MPs secure the right to greater control over Brexit process
Theresa May’s deal in danger as ministers found in contempt of parliament
Labour’s shadow Brexit secretary, Keir Starmer, who said on Tuesday the vote showed Theresa May’s government no longer commanded a majority in the House. Photograph: PA Wire
The House of Commons has voted to give MPs the right to direct Theresa May’s government on what course to take if her Brexit deal is rejected next week. In a major defeat for the government, 26 Conservative MPs joined Labour and other opposition parties to pass an amendment to a procedural motion by 321 votes to 299.
The amendment, proposed by former Conservative attorney general Dominic Grieve, will allow MPs to amend any motion the government brings forward if the prime minister fails to win a majority for her Brexit deal. MPs could vote to rule out leaving the EU without a deal, or to pursue a close, Norway-style relationship with the EU or to call a second referendum on Brexit.
Such a vote would not be legally binding on the government but Mr Grieve said it would see parliament taking control of the Brexit process.
‘Taking back control’
“MPs are tonight starting the process of taking back control. No longer must the will of parliament – reflecting the will of the people – be diminished. More and more MPs are concluding that the government’s proposed deal is not what was promised two years ago, it’s a much worse deal than the one we’ve already got in the EU and, if approved would mean Brexit goes on forever because it leaves all the big questions unanswered. Parliament must now take back control and then give the final decision back to the public because, in the end, only the people can sort this out,” he said.
Among those who supported the amendment were allies of the prime minister, including her former deputy Damian Green. The DUP and four Labour eurosceptics voted with the government against the amendment.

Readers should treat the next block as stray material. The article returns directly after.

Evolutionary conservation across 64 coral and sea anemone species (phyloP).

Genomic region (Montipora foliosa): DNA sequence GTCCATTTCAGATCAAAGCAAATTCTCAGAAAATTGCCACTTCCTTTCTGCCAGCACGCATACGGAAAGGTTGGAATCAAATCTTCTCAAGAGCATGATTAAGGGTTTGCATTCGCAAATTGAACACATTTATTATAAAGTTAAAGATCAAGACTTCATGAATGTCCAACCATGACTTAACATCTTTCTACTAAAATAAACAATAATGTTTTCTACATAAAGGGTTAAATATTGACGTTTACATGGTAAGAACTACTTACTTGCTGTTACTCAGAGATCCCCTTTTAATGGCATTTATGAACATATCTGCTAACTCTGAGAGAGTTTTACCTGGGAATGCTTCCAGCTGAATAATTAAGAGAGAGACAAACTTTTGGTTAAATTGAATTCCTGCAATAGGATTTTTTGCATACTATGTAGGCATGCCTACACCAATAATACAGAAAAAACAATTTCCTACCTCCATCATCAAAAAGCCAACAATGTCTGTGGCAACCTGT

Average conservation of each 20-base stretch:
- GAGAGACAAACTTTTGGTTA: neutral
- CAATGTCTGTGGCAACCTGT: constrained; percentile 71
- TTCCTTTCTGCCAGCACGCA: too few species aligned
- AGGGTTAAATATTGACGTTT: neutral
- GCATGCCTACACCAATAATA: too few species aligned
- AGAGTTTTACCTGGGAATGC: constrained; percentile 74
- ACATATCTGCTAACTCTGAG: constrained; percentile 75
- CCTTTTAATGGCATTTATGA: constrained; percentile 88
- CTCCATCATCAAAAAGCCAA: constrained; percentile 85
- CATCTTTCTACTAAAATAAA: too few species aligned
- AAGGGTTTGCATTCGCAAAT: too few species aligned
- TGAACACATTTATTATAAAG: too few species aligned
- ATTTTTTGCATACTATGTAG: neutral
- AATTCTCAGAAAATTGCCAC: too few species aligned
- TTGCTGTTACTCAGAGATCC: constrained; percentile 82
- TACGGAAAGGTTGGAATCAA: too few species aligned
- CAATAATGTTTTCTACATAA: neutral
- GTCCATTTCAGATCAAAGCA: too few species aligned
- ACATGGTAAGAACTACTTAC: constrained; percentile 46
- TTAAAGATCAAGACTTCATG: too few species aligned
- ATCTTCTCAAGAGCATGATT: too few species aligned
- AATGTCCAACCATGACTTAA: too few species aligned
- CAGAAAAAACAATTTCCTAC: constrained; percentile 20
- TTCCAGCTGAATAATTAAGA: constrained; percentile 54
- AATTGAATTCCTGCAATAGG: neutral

Another serious defeat
The vote followed another serious defeat for the government earlier on Tuesday when MPs voted that it was in contempt of parliament for failing to comply with a motion demanding that it should publish the attorney general’s full legal advice on the Brexit deal. Leader of the House Andrea Leadsom said after the vote, which saw the DUP oppose the government, that the full advice would now be published.
Labour’s shadow Brexit secretary, Keir Starmer, said the vote showed that Mrs May’s government no longer commanded a majority in the House.
“Today’s finding of contempt is a badge of shame for this government. It is of huge constitutional and political significance. Never before has the House of Commons found ministers in contempt of parliament. It is highly regrettable that the government has let it come to this, but ministers left the opposition with no option but to bring forward these proceedings,” he said.
Opening five days of debate ahead of a “meaningful vote” on the Brexit deal, the prime minister urged MPs to support her compromise in the interest of national unity.
“This argument has gone on long enough, it is corrosive to our politics and life depends on compromise. And we can choose to settle this issue now by backing the deal in this motion,” she said.
She acknowledged unhappiness among Conservatives about elements of the deal, particularly the Northern Ireland backstop. But she said there could be no withdrawal agreement without a backstop to guarantee that the Border would remain open after Brexit.
“I do not say that this deal is perfect. It was never going to be – that is the nature of a negotiation. Yes, it is a compromise. It speaks to the hopes and desires of our fellow citizens who voted to leave and those who voted to stay in. We will not bring our country together if we seek a relationship that gives everything to one side of the argument and nothing to the other. We should not let the search for the perfect Brexit prevent a good Brexit that delivers for the British people,” she said.